Cholera cases have risen in all regions of Syria, according to a new report from the World Health Organization (WHO) released on Monday. WHO reported 56,879 suspected cases of cholera, including 98 deaths, between 25 August and 3 December.
The figures show a 0.2% death rate in the cholera epidemic in Syria.
According to the report, the most affected provinces are Deir Ez-Zor (19,430 suspected cases, 34.16 percent attack rate), located in northeastern Syria on the Euphrates River; the northwest province of Idlib (12.113 suspected cases, 21.3 percent attack rate); Raqqa (11,998 suspected cases, 21.09 percent attack rate), located on the Euphrates River in the north of the country; and the northwest province of Aleppo (10,501 suspected cases, 18.46 percent attack rate).
Human Rights Watch (HRW) said in November that Turkey’s disruptions to the water supply in North and East Syria had triggered a cholera epidemic in the region.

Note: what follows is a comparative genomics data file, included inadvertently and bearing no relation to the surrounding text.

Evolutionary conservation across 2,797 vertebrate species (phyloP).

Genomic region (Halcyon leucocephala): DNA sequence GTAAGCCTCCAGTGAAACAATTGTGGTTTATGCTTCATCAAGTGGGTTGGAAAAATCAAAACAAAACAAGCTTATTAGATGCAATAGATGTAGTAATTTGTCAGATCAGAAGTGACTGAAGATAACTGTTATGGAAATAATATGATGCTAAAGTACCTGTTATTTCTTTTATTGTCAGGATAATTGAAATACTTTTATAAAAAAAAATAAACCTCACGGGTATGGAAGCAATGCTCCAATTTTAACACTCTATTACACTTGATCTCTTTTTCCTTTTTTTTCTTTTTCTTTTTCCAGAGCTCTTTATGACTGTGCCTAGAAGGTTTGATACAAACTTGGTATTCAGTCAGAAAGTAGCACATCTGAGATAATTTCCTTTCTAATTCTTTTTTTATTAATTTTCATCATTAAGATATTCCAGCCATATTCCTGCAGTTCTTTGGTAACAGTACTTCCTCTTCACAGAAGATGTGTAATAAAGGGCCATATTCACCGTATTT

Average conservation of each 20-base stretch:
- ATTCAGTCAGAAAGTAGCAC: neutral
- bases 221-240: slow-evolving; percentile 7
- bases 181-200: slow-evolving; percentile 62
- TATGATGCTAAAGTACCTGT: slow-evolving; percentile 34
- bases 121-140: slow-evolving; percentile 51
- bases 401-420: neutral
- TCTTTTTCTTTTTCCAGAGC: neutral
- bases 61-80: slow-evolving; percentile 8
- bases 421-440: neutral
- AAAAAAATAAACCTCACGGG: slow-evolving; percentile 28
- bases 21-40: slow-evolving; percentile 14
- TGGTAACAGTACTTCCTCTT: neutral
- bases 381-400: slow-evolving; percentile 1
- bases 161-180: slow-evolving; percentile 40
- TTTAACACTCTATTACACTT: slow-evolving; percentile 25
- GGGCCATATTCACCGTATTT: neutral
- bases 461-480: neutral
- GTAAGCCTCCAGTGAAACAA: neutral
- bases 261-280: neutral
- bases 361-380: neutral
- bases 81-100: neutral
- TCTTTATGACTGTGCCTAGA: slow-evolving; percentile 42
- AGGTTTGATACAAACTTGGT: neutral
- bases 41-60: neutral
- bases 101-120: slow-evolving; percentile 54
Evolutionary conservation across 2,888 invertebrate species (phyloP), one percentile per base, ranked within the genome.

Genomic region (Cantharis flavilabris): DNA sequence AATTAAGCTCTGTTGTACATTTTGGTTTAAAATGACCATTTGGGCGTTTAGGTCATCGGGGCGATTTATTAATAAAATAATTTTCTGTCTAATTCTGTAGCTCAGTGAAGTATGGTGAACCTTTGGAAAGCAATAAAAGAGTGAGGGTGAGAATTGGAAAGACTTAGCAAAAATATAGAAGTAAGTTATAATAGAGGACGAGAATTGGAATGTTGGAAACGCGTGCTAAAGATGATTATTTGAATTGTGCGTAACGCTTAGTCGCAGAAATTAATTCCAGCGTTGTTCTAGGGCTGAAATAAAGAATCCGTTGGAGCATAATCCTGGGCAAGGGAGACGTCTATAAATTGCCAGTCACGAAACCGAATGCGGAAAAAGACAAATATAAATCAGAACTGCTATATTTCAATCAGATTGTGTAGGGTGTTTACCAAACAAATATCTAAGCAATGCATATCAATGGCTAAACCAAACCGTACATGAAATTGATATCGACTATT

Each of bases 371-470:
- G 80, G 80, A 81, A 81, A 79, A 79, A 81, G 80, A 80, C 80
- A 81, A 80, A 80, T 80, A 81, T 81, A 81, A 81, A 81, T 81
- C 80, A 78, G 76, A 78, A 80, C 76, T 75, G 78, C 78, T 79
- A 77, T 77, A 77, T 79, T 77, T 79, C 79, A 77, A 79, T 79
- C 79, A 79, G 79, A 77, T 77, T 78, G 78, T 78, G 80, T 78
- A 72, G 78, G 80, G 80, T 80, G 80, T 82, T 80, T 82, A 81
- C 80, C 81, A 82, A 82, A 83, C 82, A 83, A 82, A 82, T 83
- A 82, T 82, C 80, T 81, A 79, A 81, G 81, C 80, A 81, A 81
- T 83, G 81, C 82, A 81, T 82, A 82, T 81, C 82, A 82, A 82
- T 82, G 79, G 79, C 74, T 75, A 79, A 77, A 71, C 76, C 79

In July, the Autonomous Administration of North and East Syria (AANES) reported that Turkish forces had targeted infrastructure, including water and power stations, in a state of emergency declaration regarding Turkey’s military operations in Syrian territory.
According to the International Committee of the Red Cross, 50 percent of water and sanitation systems are not operating properly due to the destruction of water facilities across the country during the ongoing conflict.
The unsafe drinking and irrigation water sources carry high risks, particularly to children, due to dangerous water-borne diseases such as cholera, which the U.N. defines as an indicator of inequity.